The Pythagorean Theorem. If x1,...,xn ∈ X and xj ⊥ xk for j =6 k, then

n 2 n 2 xj = kxjk .

Xj=1 Xj=1

Proof. If x ⊥ y then kx + yk2 = kxk2 +2Rehy, xi + kyk2 = kxk2 + kyk2. Now use induction.

Convex Sets. A subset A of a vector space X is called convex if (∀ x, y ∈ A) (∀ t ∈ (0, 1)) (1 − t)x + ty ∈ A.

Examples. (1) Every subspace is convex. (2) In a normed linear space, B(x, ǫ) is convex for ǫ> 0 and x ∈ X. (3) If A is convex and x ∈ X, then A + x ≡{y + x : y ∈ A} is convex.

Theorem. Every nonempty closed convex subset A of a Hilbert space X has a unique element of smallest norm.

1 Proof. Let δ = inf{kxk : x ∈ A}. If x, y ∈ A, then 2 (x + y) ∈ A by convexity, and by the parallelogram law, kx − yk2 = 2(kxk2 + kyk2) −kx + yk2 ≤ 2(kxk2 + kyk2) − 4δ2. 86 Hilbert Spaces

Uniqueness follows: if kxk = kyk = δ, then kx−yk2 ≤ 4δ2 −4δ2 = 0, so x = y. For existence, ∞ choose {yn}n=1 ⊂ A for which kynk→ δ. As n, m →∞,

2 2 2 2 kyn − ymk ≤ 2(kynk + kymk ) − 4δ → 0, so {yn} is Cauchy. By completeness, ∃ y ∈ X for which yn → y, and since A is closed, y ∈ A. Also kyk = lim kynk = δ.

Corollary. If A is a nonempty closed convex set in a Hilbert space and x ∈ X, then ∃ a unique closest element of A to x.

Proof. Let z be the unique smallest element of the nonempty closed convex set A − x = {y − x : y ∈ A}, and let y = z + x. Then y ∈ A is clearly the unique closest element of A to x.

Orthogonal Projections onto Closed Subspaces The Projection Theorem. Let M be a closed subspace of a Hilbert space X.

(1) For each x ∈ X, ∃ unique u ∈ M, v ∈ M ⊥ such that x = u + v. (So as vector spaces, X = M ⊕ M ⊥.)

Deﬁne the operators P : X → M and Q : X → M ⊥ by P : x 7→ u and Q : x 7→ v.

(2) If x ∈ M, P x = x and Qx = 0; if x ∈ M ⊥, P x = 0 and Qx = x.

(3) P 2 = P , Range(P ) = M, Null Space(P ) = M ⊥; Q2 = Q, Range(Q) = M ⊥, Null Space(Q)= M.

(4) P, Q ∈ B(X,X). kP k = 0 if M = {0}; otherwise kP k = 1. kQk = 0 if M ⊥ = {0}; otherwise kQk = 1.

(5) P x is the unique closest element of M to x, and Qx is the unique closest element of M ⊥ to x.

(6) P + Q = I (obvious by the deﬁnition of P and Q).

Proof Sketch. Given x ∈ X, x + M is a closed convex set. Deﬁne Qx to be the smallest element of x + M, and let P x = x − Qx. Since Qx ∈ x + M, P x ∈ M. Let z = Qx. Suppose y ∈ M and kyk = 1, and let α = hy, zi. Then z − αy ∈ x + M, so kzk2 ≤ kz − αyk2 = kzk2 − αhz,yi − α¯hy, zi + |α|2 = kzk2 −|α|2. So α = 0. Thus z ∈ M ⊥. Since clearly M ∩ M ⊥ = {0}, the uniqueness of u and v in (1) follows. (2) is immediate from the deﬁnition. (3) follows from (1) and (2). For x, y ∈ X, αx+βy =(αP x+βPy)+(αQx+βQy), so by uniqueness in (1), P (αx + βy)= αP x + βPy and Q(αx + βy)= αQx + βQy. By the Pythagorean Theorem, kxk2 = kP xk2 + kQxk2, so P, Q ∈ B(X,X) and kP k, kQk ≤ 1. The rest of (4) follows from (2). Fix x ∈ X. If y ∈ X, then kx−yk2 = kP x−Pyk2 +kQx−Qyk2. Hilbert Spaces 87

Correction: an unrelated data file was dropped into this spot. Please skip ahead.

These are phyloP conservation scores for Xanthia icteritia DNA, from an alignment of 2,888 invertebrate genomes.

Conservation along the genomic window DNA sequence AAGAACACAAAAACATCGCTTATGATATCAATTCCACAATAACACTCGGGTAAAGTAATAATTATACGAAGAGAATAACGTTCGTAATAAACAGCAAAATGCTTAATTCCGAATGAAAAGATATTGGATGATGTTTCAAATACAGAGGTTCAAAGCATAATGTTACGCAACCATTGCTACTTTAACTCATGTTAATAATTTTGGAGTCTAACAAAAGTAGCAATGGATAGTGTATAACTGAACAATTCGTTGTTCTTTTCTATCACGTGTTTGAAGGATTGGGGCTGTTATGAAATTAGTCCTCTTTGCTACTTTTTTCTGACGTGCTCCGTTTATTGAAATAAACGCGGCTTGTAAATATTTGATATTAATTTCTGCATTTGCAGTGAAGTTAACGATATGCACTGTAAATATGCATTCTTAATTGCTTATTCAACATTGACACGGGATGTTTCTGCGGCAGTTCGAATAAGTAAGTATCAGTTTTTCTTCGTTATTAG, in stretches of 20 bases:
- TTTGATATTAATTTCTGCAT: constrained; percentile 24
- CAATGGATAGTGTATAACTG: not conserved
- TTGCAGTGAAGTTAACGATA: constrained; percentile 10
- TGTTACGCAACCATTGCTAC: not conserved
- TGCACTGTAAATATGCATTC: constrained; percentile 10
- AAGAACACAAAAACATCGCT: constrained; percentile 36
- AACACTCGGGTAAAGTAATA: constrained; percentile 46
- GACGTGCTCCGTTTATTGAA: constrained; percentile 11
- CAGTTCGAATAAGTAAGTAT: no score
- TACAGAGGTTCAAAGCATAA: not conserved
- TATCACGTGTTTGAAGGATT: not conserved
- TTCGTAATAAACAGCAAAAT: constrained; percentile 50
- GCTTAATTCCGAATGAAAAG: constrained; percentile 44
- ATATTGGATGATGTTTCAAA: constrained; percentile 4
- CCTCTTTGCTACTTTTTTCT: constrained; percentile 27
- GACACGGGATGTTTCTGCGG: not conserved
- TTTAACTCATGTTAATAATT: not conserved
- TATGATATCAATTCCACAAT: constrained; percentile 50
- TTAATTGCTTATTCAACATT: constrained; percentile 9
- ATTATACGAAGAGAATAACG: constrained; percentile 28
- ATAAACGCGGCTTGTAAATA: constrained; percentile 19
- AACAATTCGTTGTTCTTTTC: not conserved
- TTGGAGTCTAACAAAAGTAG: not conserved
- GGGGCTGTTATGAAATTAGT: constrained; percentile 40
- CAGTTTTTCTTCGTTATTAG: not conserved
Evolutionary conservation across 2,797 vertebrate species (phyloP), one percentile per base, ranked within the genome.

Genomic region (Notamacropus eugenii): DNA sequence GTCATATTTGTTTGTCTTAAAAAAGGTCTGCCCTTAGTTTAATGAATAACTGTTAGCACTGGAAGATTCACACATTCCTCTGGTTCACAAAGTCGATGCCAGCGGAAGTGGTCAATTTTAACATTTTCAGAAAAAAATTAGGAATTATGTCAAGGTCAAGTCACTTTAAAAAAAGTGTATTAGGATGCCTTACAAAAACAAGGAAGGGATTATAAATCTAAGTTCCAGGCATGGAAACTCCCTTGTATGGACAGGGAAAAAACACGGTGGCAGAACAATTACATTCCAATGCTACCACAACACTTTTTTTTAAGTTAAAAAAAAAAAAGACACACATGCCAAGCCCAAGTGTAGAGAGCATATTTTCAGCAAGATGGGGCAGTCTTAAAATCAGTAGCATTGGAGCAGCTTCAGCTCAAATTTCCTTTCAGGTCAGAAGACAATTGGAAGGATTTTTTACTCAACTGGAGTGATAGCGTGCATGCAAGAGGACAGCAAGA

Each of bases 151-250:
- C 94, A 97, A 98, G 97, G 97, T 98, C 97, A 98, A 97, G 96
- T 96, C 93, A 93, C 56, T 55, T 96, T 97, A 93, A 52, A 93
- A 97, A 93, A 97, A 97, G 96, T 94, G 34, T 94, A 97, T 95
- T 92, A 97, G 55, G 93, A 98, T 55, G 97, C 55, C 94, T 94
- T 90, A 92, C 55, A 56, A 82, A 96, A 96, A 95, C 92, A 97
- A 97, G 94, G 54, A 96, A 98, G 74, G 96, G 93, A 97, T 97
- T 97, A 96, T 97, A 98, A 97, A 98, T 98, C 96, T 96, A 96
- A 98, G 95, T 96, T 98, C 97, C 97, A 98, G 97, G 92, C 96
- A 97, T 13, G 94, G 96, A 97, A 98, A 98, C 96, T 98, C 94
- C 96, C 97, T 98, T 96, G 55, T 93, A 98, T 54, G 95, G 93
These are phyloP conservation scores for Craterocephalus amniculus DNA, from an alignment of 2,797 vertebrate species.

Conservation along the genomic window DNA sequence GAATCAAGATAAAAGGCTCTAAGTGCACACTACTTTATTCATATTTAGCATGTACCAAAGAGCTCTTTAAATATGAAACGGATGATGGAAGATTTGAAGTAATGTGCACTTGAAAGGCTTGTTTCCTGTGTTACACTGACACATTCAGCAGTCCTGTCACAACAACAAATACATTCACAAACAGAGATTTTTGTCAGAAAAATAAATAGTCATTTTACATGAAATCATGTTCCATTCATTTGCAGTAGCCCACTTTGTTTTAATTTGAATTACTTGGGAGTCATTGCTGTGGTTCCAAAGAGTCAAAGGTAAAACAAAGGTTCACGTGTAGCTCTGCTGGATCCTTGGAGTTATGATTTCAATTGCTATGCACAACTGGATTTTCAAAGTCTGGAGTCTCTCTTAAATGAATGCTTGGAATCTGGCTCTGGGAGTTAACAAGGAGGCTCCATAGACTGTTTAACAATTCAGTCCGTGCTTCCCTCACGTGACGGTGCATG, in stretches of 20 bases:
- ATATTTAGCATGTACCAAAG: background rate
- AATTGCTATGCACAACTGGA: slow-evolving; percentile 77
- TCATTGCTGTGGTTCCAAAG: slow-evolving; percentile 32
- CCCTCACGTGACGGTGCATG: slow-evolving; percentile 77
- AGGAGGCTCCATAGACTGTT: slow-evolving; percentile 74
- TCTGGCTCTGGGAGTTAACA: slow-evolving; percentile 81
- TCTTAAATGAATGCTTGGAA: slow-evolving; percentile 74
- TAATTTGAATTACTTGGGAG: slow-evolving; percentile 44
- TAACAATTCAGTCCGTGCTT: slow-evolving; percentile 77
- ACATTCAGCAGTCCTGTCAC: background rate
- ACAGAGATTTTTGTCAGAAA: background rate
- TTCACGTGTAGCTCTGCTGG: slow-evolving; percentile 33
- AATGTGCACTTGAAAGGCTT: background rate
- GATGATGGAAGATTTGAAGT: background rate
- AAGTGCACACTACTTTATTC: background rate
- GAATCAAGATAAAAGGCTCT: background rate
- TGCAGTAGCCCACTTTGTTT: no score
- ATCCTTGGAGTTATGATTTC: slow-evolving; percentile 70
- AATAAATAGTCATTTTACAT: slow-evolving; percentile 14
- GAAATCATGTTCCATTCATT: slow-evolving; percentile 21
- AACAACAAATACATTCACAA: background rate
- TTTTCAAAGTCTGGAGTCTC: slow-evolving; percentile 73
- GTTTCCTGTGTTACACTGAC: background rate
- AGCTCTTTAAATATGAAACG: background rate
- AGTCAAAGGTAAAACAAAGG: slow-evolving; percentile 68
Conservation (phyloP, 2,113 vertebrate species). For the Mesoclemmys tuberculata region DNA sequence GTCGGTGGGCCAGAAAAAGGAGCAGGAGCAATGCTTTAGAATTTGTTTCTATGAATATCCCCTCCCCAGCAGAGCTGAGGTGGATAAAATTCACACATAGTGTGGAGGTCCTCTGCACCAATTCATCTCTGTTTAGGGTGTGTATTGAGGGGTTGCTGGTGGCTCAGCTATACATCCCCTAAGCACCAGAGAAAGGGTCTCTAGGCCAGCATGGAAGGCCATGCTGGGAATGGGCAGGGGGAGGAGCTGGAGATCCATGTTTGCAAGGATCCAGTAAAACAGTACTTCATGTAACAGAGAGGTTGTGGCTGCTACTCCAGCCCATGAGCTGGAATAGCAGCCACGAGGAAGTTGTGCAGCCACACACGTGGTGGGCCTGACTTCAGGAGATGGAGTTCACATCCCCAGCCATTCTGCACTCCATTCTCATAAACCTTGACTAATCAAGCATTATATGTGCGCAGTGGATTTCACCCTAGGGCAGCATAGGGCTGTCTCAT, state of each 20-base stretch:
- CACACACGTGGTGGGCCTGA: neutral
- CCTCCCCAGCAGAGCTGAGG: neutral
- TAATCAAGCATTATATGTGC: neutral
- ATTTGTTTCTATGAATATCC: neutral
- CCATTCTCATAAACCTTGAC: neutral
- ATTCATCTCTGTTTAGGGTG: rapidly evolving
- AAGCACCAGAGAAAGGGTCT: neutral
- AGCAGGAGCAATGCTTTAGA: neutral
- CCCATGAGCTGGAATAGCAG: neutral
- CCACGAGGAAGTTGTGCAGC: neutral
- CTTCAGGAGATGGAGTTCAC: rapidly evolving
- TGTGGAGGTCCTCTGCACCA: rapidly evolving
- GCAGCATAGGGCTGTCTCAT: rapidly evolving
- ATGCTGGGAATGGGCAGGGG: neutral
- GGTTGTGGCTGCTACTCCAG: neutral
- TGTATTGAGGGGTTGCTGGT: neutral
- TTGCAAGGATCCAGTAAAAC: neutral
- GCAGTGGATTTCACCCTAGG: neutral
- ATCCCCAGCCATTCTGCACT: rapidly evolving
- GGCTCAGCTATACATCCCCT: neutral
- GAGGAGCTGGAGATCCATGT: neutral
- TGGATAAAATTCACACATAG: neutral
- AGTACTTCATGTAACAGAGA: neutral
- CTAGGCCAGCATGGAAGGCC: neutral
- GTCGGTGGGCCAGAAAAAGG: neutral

If y ∈ M, then kx − yk2 = kP x − yk2 + kQxk2, which is clearly minimized by taking y = P x. If y ∈ M ⊥, then kx−yk2 = kP xk2 +kQx−yk2, which is clearly minimized by taking y = Qx.

Corollary. If M is a closed subspace of a Hilbert space X, then (M ⊥)⊥ = M. In general, for any A ⊂ X,(A⊥)⊥ = span{A}, which is the smallest closed subspace of X containing A, often called the closed linear span of A.

Bounded Linear Functionals and Riesz Representation Theorem

Proposition. Let X be an inner product space, ﬁx y ∈ X, and deﬁne fy : X → C by ∗ fy(x)= hy, xi. Then fy ∈ X and kfyk = kyk.

∗ Proof. |fy(x)| = |hy, xi|≤ kxk·kyk, so fy ∈ X and kfyk≤kyk. Since |fy(y)| = |hy,yi| = 2 kyk , kfyk≥kyk. So kfyk = kyk.

Theorem. Let X be a Hilbert space.

∗ (1) If f ∈ X , then ∃ a unique y ∈ X ∋ f = fy, i.e., f(x)= hy, xi ∀ x ∈ X.

∗ (2) The map ψ : X → X given by ψ : y 7→ fy is a conjugate linear isometry of X onto X∗.

Proof.

(1) If f ≡ 0, let y = 0. If f ∈ X∗ and f 6≡ 0, then M ≡ f −1({0}) is a proper closed subspace of X, so ∃ z ∈ M ⊥ ∋ kzk = 1. Let α = f(z) and y = αz. Given x ∈ X, u ≡ f(x)z − f(z)x ∈ M, so0= hz,ui = f(x)hz, zi − f(z)hz, xi = f(x) −hαz,xi = f(x) −hy, xi, i.e., f(x)= hy, xi. Uniqueness: if hy1, xi = hy2, xi ∀ x ∈ X, then (letting 2 x = y1 − y2) ky1 − y2k = 0, so y1 = y2.